27 May Cities are the next frontier for biodiversity conservation
Cities are the next frontier for
From the Making Biodiversity Count Series
Cities are the next frontier for biodiversity conservation
From the Making Biodiversity Count Series
Biodiversity Action Agenda Item 2.4
(Re) position conservation as an urban initiative and challenge. Develop communication, language and strategic collaborations and partnerships as well as policies focused on the urban population for support, engagement, education and ultimately valuing and protecting biodiversity.
Humans are an urban species. For the first time in our history, more than half the world’s almost 8 billion humans now live in urban settlements. We have become the single dominant species shaping the planet, from its surface lands and waters to its climate, and by extension, to the future of all other species on earth. As the primary agents of change in the Anthropocene epoch, humans—and our settlement patterns—will decide the future of the planet. This is a critical time for decisions, as most of the world’s biodiversity hotspots are on a direct collision course with urban growth and the worlds’ largest cities (see e.g. Richard Weller’s Atlas for the End of the World). As such, the urban landscape may be the only landscape our children will ever know.
How will our urban children understand, appreciate and protect the nature that sustains us?
The urban generation poses a new frontier for biodiversity conservation, which has historically been focused on ideas of pristine nature in wild landscapes. The conservation movement, from the International Union for Conservation of Nature (IUCN) to UN Environment Programme (UNEP) is still largely synonymous with ideas of wilderness and the protection of nature as apart from humans, although that too, is changing with a better understanding of the complexity and interconnectedness of humans and nature. We now know that humans have always been a part of nature and must be included for any plan for its effective protection, conservation and a sustainable future for the planet—and this is especially important given the rapid and related pace of urbanization and biodiversity loss. North American organisations such as Yellowstone to Yukon for example, have built extensive partnerships across states, provinces and countries to build community-based collaborative approaches to the conservation of whole ecosystems and associated human activities.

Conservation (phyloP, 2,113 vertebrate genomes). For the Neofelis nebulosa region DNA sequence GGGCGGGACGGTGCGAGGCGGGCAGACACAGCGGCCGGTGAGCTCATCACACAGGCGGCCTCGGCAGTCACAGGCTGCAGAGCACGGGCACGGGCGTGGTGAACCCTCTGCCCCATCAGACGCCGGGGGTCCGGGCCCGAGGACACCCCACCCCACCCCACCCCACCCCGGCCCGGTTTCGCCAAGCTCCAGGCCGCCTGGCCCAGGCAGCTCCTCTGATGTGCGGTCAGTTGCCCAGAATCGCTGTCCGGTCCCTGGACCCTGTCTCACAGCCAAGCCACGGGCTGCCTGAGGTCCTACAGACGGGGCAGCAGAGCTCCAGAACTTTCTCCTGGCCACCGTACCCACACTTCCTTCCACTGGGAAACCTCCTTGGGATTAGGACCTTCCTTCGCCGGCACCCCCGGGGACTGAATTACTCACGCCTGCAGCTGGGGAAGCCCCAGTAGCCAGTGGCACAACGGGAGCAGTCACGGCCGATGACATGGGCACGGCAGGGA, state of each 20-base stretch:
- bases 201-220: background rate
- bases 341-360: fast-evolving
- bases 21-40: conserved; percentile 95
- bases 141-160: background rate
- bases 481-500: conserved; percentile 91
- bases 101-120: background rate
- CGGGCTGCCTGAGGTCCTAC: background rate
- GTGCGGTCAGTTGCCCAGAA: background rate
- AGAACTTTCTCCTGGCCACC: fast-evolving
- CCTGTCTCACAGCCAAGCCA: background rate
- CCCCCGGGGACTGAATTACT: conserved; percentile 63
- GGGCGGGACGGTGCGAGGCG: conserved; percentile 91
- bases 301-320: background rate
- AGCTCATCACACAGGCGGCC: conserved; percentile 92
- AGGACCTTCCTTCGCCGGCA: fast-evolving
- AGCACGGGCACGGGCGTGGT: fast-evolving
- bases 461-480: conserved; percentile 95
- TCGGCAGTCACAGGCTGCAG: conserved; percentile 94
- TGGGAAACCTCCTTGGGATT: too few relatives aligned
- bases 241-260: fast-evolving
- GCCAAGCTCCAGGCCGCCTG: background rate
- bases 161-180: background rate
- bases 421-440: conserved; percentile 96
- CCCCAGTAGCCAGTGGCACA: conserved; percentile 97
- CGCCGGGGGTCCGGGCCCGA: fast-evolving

But cities are the next frontier for conservation. Policies and targets for biodiversity protection vary widely, from the United Nations’ Convention on Biological Diversity goal of 17% by 2020 to ecologist E.O. Wilson’s ambitious “Half-Nature” movement to protect 50% of the world’s natural landscapes from development. But these targets are blunt instruments; they will not succeed unless brought into our urban areas with the full participation of city dwellers. As the Global Assessment Report on Biodiversity and Ecosystem Services (IPBES) report reveals the extent of biodiversity loss and outlines a dire forecast for the next decade, we must find ways to reveal, encourage and protect urban nature. Both the United Nations and the IUCN have recently recognized the importance of urban biodiversity on an urbanizing planet: the Local Governments for Sustainability (ICLEI) Cities Biodiversity Project and the IUCN Urban Nature Alliance are working to connect cities around the world with conservation support through science and strategies for communications, education and local action. The Nature Conservancy also has a specific program targeted to private-public partnerships to protect biodiversity in cities.
What can cities do to encourage and support urban biodiversity?